Appeal brought on 14 February 2019 by Gregor Schneider against the judgment of the General Court (Fourth Chamber) delivered on 4 December 2018 in Case T-560/16, Gregor Schneider v European Union Intellectual Property Office (EUIPO)

(Case C-116/19 P)

Language of the case: German


Appellant: Gregor Schneider (represented by: H. Tettenborn, Rechtsanwalt)

Other party to the proceedings: European Union Intellectual Property office (EUIPO)

Form of order sought

The appellant claims that the Court should:

1.    set aside in its entirety the judgment of the General Court of the European Union (Fourth Chamber) of 4 December 2018 in Case T-560/16;

2.    rule in accordance with the form of order sought by the applicant in those proceedings, that is,

    annul the decision of EUIPO (then: OHIM) of 2 October 2014, according to which the applicant was transferred from the International Cooperation and Legal Affairs Department to the Operations Department;

    in the alternative: refer the case back to the General Court of the EU after setting aside the abovementioned judgment;

3.    order EUIPO to pay the costs of all of the proceedings — that is, the proceedings before the General Court of the EU and the appeal proceedings before the Court of Justice of the EU.

Grounds of appeal and main arguments

In support of the appeal, the appellant relies on nine grounds of appeal.

First, in the judgment under appeal, the General Court misinterpreted the ‘rule of correspondence’ between the complaint within the meaning of Article 91(2) of the Staff Regulations and the subsequent action, since it rejected as inadmissible, by reference to the correspondence principle, a plea in law which the applicant, at the time of submitting the complaint, was not at all in a position to put forward in the absence of an allocation of tasks that has still not been made.

Second, the General Court erred in law by misinterpreting the criteria for the assessment of whether there has been a misuse of powers, in so far as it set out the legal principle that, where a reassignment measure has not been deemed to be contrary to the interests of the service, there can be no question of a misuse of powers. That legal principle cannot be correct because it would, in principle, exclude from misuse of powers cases all situations in which the administration puts forward a plausible interest of the service, without actually pursuing that interest. It is precisely the cases of intelligently construed misuse of powers that should not generally be deprived of judicial review through a legal principle thus formulated.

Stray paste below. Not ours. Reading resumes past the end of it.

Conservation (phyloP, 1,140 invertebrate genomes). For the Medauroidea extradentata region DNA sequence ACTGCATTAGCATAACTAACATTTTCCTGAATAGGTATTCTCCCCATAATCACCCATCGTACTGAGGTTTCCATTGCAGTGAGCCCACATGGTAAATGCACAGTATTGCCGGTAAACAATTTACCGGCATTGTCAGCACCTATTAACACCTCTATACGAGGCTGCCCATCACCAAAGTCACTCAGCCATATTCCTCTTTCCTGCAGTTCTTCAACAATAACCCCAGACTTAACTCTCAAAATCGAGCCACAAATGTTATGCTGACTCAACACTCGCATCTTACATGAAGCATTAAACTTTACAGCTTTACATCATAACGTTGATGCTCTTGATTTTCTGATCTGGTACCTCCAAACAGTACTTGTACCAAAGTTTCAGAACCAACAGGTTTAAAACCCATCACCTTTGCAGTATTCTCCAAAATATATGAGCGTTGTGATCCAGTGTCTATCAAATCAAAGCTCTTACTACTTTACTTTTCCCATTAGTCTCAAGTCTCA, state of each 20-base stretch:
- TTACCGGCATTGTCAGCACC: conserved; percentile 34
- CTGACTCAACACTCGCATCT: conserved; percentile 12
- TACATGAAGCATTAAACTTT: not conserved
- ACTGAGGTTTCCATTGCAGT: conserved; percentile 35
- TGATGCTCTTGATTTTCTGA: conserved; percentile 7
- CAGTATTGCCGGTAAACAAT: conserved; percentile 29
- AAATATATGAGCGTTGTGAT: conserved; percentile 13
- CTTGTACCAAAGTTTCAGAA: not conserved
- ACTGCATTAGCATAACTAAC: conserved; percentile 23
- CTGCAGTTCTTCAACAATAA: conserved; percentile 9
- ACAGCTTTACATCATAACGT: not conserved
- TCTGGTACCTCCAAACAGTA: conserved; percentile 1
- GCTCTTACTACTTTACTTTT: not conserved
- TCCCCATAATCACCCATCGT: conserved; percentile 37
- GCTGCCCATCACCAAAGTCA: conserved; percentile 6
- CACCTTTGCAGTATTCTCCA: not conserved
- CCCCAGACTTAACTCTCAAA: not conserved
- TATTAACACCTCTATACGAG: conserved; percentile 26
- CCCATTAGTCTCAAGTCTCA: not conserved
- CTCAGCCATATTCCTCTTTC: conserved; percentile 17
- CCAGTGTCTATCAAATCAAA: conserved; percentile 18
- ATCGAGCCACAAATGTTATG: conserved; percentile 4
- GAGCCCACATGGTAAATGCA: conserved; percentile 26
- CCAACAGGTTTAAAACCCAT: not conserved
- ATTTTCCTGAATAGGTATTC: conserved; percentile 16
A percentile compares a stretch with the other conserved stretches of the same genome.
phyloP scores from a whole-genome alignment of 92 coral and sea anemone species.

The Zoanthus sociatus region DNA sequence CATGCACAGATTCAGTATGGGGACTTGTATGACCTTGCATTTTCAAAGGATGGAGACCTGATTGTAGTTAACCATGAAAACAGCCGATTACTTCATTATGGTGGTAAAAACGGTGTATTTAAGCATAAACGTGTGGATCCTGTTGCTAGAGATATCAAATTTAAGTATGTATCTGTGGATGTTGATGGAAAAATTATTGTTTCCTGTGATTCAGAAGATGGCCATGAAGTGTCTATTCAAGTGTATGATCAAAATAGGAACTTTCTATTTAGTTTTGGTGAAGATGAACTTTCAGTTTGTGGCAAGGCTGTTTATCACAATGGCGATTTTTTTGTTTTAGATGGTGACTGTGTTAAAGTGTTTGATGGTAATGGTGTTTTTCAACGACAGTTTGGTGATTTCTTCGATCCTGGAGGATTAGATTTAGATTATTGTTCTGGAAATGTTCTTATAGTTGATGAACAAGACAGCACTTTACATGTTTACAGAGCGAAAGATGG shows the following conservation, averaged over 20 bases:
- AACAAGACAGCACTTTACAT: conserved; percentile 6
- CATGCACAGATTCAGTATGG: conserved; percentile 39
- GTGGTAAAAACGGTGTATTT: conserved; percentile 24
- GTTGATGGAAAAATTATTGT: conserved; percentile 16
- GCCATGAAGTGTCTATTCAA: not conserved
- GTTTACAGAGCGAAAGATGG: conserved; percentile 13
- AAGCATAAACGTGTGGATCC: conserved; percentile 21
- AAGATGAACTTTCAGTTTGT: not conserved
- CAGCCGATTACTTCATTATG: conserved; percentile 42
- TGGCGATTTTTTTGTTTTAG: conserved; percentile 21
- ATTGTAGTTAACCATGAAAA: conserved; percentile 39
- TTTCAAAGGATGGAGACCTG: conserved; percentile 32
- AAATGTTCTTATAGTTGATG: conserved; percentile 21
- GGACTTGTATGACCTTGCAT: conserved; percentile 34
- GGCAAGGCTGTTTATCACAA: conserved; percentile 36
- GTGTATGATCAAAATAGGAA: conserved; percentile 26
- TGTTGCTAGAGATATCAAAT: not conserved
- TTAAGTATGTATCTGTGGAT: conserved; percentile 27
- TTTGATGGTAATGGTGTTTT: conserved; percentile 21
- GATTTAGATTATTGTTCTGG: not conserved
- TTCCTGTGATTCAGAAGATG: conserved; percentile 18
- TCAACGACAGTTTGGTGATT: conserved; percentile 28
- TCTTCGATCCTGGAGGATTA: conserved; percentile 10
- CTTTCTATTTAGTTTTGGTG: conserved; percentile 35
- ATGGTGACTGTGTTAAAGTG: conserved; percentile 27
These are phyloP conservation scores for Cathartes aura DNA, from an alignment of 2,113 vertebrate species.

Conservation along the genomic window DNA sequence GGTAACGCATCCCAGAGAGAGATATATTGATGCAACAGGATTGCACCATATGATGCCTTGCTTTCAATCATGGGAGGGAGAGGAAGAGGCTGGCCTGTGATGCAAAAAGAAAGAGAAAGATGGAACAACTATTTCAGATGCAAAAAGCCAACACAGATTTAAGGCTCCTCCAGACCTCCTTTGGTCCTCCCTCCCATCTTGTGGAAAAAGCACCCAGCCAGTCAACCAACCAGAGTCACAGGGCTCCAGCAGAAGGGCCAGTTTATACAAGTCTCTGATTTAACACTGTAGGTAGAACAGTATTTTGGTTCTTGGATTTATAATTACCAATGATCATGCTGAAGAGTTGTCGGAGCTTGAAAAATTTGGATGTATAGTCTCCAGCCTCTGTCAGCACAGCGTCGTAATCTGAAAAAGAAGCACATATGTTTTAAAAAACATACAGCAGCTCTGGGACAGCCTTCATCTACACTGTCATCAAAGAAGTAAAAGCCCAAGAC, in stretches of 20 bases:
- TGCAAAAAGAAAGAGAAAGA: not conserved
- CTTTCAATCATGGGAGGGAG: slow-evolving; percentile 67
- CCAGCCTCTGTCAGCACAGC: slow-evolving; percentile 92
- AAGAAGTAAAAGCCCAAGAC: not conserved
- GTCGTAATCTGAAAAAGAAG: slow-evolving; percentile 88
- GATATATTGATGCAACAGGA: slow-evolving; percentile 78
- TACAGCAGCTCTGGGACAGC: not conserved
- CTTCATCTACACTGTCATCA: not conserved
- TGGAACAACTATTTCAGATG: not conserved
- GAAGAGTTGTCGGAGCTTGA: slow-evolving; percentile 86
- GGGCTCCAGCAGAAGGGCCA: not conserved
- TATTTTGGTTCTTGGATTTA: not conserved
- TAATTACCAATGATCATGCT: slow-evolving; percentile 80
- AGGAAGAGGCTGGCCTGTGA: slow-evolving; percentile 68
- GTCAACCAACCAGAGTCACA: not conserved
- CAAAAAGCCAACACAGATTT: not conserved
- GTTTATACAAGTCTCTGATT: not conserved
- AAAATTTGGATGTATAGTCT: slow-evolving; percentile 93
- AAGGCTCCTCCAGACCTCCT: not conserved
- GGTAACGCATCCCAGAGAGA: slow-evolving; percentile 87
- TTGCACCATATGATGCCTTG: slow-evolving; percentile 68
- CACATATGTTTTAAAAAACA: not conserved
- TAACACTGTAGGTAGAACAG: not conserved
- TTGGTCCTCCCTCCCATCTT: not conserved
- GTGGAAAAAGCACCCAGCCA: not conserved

Third, the General Court erred in law in misinterpreting the requirements for a hearing that is guaranteed by the applicant’s right to be heard, which is also laid down in Article 41(1) in conjunction with Article 41(2)(a) of the Charter of Fundamental Rights of the European Union, in so far as it considers a hearing necessary only where a targeted individual measure could, in the authority’s view, adversely affect the person concerned. A hearing and the granting of the right to be heard should, however, serve precisely to bring to light points of view and effects of intended decisions that the authority itself has not yet considered.

Fourth, the General Court repeatedly infringed the applicant’s right to be heard, in so far as it, inter alia, ignored the further evidence produced in the oral part of the procedure in accordance with Article 85(3) of the Rules of Procedure of the General Court and failed to address the corresponding proposal of witnesses or take a decision under Article 85(4) of the Rules of Procedure. The General Court also infringed the applicant’s right to be heard because it did not hear the witnesses already proposed in the application and at the same time reproaches the applicant for failing to provide evidence.

Fifth, the General Court thereby also fails to observe fundamental principles that ensure a fair hearing under the rule of law for the purposes of Article 47 of the Charter of Fundamental Rights and casts doubt on the effectiveness of judicial protection.

Sixth, the General Court repeatedly distorted the facts before it.

Seventh, the General Court failed to clarify the facts; eighth, failed to state reasons; and, ninth, disregarded the rules of logic.